Ding Y, Zhu C, Zou W, et al. FLCN intragenic deletions in Chinese familial primary spontaneous pneumothorax. Am J Med Genet A. 2015;167:1125–33.
Johannesma PC, van de Beek I, van der Wel JW, et al. Risk of spontaneous pneumothorax due to air travel and diving in patients with Birt–Hogg–Dube syndrome. Springerplus. 2016;5:1506.
Schmidt LS, Nickerson ML, Warren MB, et al. Germline BHD-mutation spectrum and phenotype analysis of a large cohort of families with Birt–Hogg–Dubé syndrome. Am J Hum Genet. 2005;76:1023–33.
Lee JE, Cha YK, Kim JS, et al. Birt-Hogg-Dube syndrome: characteristic CT findings differentiating it from other diffuse cystic lung diseases. Diagn Interv Radiol. 2017;23:354–9.
Furuya M, Tanaka R, Koga S, et al. Pulmonary cysts of Birt–Hogg–Dubé syndrome: a clinicopathologic and immunohistochemical study of 9 families. Am J Surg Pathol. 2012;36:589–600.
Koga S, Furuya M, Takahashi Y, et al. Lung cysts in Birt–Hogg–Dubé syndrome: histopathological characteristics and aberrant sequence repeats. Pathol Int. 2009;59:720–8.
Furuya M, Nakatani Y. Birt–Hogg–Dube syndrome: clinicopathological features of the lung. J Clin Pathol. 2013;66:178–86.
Tobino K, Hirai T, Johkoh T, et al. Differentiation between Birt–Hogg–Dubé syndrome and lymphangioleiomyomatosis: quantitative analysis of pulmonary cysts on computed tomography of the chest in 66 females. Eur J Radiol. 2012;81:1340–6.
Kunogi M, Kurihara M, Ikegami TS, et al. Clinical and genetic spectrum of Birt–Hogg–Dube syndrome patients in whom pneumothorax and/or multiple lung cysts are the presenting feature. J Med Genet. 2010;47:281–7.
Gupta N, Kopras EJ, Henske EP, et al. Spontaneous pneumothoraces in patients with Birt–Hogg–Dubé syndrome. Ann Am Thorac Soc. 2017;14:706–13.
Kurihara M, Kataoka H, Ishikawa A, et al. Latest treatments for spontaneous pneumothorax. Gen Thorac Cardiovasc Surg. 2010;58:113–9.
Asban A, Raza SS, McLeod C, et al. Mechanical or chemical and mechanical pleurodesis for spontaneous pneumothorax: what is the most effective approach in preventing recurrence? A systematic review and meta-analysis. Eur J Cardio-thorac Surg. 2020;58:682–91.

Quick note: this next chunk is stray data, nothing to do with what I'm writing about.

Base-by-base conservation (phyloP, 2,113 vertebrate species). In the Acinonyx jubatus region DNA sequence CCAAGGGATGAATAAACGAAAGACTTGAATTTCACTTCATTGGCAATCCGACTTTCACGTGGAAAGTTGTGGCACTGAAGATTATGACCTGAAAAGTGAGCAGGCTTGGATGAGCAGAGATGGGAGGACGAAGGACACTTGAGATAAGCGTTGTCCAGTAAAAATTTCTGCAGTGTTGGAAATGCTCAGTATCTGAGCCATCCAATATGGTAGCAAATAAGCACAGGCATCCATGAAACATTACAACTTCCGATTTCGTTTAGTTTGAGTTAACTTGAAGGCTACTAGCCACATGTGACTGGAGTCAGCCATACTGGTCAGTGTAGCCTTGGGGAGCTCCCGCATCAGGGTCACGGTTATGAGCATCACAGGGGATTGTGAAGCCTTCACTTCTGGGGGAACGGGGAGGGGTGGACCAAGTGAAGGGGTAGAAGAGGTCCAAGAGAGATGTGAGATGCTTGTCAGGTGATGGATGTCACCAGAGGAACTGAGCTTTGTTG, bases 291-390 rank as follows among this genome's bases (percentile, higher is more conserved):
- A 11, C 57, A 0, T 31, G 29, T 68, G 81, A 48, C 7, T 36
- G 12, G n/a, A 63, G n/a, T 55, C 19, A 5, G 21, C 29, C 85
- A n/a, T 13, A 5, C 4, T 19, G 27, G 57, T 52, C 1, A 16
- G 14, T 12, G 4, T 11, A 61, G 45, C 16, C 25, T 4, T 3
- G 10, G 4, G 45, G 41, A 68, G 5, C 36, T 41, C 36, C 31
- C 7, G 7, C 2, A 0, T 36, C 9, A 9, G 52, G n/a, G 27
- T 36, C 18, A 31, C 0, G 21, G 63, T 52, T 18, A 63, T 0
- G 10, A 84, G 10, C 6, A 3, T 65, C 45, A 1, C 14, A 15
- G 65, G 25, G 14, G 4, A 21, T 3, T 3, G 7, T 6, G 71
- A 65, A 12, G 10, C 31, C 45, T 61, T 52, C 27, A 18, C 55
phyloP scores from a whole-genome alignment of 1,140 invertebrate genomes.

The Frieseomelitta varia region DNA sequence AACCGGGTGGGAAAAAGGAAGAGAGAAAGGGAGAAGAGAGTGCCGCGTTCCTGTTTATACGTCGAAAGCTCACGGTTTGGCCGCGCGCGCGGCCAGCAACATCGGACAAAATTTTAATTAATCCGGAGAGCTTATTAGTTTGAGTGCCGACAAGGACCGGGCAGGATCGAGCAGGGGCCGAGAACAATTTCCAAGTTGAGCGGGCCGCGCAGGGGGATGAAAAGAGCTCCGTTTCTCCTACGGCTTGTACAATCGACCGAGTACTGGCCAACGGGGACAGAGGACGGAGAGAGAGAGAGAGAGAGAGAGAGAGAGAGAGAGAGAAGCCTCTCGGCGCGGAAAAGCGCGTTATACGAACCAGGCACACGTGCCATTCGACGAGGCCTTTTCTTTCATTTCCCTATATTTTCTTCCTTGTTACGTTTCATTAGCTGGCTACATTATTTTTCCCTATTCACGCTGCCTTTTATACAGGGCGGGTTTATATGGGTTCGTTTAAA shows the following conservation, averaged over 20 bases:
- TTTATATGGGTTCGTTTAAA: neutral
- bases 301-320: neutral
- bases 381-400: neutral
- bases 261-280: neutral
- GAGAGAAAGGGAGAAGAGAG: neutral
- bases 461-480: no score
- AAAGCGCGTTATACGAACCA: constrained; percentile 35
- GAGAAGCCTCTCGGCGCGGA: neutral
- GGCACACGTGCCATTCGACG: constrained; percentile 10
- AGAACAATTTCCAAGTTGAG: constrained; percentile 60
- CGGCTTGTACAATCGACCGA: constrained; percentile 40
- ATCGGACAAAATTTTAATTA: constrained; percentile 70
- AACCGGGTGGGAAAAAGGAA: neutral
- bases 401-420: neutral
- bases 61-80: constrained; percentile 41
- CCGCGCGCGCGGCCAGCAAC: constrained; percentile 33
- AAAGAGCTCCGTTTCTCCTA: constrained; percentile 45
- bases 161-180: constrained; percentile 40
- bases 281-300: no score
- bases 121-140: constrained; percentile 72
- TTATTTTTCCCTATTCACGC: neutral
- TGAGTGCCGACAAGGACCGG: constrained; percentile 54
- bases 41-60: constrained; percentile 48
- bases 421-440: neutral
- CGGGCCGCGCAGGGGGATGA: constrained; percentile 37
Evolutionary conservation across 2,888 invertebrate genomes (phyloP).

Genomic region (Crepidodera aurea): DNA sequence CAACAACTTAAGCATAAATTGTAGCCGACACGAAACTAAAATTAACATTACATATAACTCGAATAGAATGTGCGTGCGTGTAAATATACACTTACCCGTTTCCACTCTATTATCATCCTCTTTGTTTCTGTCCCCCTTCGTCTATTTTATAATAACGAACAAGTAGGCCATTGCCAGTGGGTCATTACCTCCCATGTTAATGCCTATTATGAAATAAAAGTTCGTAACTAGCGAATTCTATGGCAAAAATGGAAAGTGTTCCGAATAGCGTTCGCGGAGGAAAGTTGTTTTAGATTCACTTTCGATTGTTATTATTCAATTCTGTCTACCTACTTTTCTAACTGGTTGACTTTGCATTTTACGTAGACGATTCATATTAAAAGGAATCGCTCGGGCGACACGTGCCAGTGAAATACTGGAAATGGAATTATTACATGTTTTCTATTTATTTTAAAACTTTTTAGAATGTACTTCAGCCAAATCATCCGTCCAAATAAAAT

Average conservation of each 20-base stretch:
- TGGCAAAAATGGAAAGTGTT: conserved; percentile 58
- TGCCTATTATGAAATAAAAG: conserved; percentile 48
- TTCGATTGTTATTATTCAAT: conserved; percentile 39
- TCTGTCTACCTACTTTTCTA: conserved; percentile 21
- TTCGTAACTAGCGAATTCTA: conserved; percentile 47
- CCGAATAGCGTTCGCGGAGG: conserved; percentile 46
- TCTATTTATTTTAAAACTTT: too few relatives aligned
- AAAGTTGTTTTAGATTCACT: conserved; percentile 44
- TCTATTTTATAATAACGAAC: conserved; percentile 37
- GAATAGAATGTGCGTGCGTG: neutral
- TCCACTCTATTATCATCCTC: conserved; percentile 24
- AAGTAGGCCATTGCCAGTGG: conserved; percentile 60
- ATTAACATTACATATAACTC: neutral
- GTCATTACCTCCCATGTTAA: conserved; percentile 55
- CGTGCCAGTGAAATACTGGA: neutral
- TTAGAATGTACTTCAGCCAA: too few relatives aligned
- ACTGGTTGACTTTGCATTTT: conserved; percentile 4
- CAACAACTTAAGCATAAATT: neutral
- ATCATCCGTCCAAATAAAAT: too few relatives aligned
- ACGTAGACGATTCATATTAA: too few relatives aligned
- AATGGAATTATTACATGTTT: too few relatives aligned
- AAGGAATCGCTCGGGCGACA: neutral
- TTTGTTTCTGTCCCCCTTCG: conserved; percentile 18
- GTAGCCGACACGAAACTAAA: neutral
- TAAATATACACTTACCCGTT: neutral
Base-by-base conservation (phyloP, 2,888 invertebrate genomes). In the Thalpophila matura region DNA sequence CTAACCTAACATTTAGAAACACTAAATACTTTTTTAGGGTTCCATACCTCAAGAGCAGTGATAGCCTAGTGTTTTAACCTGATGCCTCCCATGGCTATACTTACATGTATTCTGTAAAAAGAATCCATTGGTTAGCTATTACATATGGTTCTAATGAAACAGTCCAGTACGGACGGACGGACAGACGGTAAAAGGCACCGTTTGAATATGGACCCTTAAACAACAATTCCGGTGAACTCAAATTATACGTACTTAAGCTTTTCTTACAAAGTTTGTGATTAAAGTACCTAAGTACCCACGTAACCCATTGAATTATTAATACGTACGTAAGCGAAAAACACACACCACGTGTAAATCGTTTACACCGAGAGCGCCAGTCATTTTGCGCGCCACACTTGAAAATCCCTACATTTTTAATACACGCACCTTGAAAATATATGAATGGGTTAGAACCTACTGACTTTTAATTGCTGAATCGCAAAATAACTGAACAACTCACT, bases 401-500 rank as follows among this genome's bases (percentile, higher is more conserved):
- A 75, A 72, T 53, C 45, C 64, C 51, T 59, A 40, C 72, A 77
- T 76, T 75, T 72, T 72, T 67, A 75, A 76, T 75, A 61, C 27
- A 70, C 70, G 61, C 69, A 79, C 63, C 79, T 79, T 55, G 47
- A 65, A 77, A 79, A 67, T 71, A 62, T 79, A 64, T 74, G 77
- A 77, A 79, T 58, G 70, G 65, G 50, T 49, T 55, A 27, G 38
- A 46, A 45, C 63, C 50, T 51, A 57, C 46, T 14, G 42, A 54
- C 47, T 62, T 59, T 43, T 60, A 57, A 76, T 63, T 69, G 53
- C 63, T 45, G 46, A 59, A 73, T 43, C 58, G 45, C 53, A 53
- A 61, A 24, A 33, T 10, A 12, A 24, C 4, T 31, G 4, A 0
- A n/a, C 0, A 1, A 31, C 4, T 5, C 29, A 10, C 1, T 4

Hartman TR, Nicolas E, Klein-Szanto A, et al. The role of the Birt–Hogg–Dubé protein in mTOR activation and renal tumorigenesis. Oncogene. 2009;28:1594–604.
This work is supported by National Natural Science Foundation of China (81501468). The recipient of this fund was Wei Wei, corresponding author of this study.
Ethics approval and consent to participate
This study was approved by the Ethics Committee of the First Affiliated Hospital of University of Science and Technology of China, and the ethics code was 2021-RE-084.The written informed consent of study participants was not required and was waived, which was approved by the Ethics Committee of the First Affiliated Hospital of University of Science and Technology of China, and the ethics code was 2021-RE-084. The study protocol conforms to the ethical guidelines of the 2002 Declaration of Helsinki.
Consent for publication
The authors declare that they have no competing interests.
Springer Nature remains neutral with regard to jurisdictional claims in published maps and institutional affiliations.
About this article
Cite this article
Yang, J., Hu, X., Li, J. et al. Correlative analysis of lung CT findings in patients with Birt–Hogg–Dubé Syndrome and the occurrence of spontaneous pneumothorax: a preliminary study. BMC Med Imaging 22, 22 (2022). https://doi.org/10.1186/s12880-022-00743-3
- Computed tomography
- Birt-Hogg-Dubé syndrome
- Lung cysts